from April 2012, Economics
Today's Herald and News featured two articles about how rising tuition might lead to lower enrollment. Then at the same time the school is facing fewer and fewer dollars coming from Salem which means it is having to make tough choices to cut services and some personnel.
This is what the Herald and News and OIT call a budget shortfall.
As mentioned several times in this blog, budget shortfalls are caused by two things — not just one. When looking at budget one must look at the revenues and look at the costs. Both articles in Herald and News focused solely on the revenue side of the equation. The Herald and News was all to eager to report tragic news that state funding is decreasing for OIT and how that translated into higher tuition for students. Students are being told they need to bear a larger burder for their own education. Imagine that?! And yet each article was whisper quiet about ever-increasing rising costs (even when cutting jobs).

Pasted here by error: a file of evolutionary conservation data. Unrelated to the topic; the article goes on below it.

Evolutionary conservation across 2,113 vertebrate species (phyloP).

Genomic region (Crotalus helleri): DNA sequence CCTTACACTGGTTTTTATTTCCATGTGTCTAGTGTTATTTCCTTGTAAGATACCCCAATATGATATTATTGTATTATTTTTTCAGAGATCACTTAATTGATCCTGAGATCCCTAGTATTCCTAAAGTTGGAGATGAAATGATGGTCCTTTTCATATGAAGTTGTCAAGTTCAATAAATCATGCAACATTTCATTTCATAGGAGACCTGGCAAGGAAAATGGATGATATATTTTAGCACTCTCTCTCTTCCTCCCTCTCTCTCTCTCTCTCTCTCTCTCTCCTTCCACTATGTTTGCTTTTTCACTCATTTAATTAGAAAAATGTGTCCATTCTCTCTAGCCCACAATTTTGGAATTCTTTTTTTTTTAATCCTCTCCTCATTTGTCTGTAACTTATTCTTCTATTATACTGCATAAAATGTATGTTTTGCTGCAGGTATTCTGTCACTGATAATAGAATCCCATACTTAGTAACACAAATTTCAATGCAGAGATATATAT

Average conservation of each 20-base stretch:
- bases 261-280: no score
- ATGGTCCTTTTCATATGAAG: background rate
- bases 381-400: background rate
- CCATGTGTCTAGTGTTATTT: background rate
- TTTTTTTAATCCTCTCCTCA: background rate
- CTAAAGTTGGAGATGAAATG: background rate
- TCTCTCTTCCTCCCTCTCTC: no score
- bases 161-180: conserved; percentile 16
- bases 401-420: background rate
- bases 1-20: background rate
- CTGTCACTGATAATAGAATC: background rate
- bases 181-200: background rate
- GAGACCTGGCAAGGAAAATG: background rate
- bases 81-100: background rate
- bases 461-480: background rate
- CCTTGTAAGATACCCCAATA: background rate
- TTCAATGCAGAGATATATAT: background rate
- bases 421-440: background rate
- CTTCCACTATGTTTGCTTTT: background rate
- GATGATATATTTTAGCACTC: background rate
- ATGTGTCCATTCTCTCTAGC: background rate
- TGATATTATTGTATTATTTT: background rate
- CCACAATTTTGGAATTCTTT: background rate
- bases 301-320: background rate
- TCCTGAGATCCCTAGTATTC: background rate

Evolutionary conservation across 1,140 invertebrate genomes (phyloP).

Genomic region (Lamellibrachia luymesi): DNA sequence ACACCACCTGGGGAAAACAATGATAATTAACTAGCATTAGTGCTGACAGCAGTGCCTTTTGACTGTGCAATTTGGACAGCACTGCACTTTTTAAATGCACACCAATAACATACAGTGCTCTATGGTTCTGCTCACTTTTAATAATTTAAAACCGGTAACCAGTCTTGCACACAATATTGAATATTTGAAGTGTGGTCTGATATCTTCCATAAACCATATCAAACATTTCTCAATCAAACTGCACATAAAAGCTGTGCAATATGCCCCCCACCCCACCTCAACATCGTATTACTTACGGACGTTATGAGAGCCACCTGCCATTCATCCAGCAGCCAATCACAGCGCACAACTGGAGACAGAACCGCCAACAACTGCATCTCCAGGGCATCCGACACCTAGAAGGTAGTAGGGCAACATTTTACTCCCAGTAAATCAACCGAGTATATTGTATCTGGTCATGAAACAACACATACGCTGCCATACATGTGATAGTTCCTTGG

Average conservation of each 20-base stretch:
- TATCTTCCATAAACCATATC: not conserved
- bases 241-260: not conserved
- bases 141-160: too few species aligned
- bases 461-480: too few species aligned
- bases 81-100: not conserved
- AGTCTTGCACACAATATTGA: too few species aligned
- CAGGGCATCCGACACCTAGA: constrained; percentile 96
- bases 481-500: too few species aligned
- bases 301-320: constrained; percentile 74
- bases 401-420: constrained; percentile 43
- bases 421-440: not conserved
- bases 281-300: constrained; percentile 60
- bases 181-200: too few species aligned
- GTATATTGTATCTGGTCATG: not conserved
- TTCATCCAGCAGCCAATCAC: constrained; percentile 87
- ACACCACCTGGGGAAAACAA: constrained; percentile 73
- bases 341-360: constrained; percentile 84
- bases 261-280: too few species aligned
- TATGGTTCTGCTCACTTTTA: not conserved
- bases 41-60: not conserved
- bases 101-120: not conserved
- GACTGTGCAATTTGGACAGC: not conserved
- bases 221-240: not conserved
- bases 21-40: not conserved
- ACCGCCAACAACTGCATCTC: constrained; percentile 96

It's amazing how many smart candidates we have this year. It doesn't matter whether they are running for County Commissioner, County Sheriff, State Representative or State Senate. Almost everyone is saying the same thing:
In order to solve government's fiscal problems, we need to create more jobs.
Seems like a simple statement. Seems like the right thing to do. But here's where the rubber meets the road — how? The way someone answers how they would "create jobs" tells you much more about them as a potential government official, than does their statement that we need more jobs in our local economy. That part is easy. Just say it. Now you are brilliant too.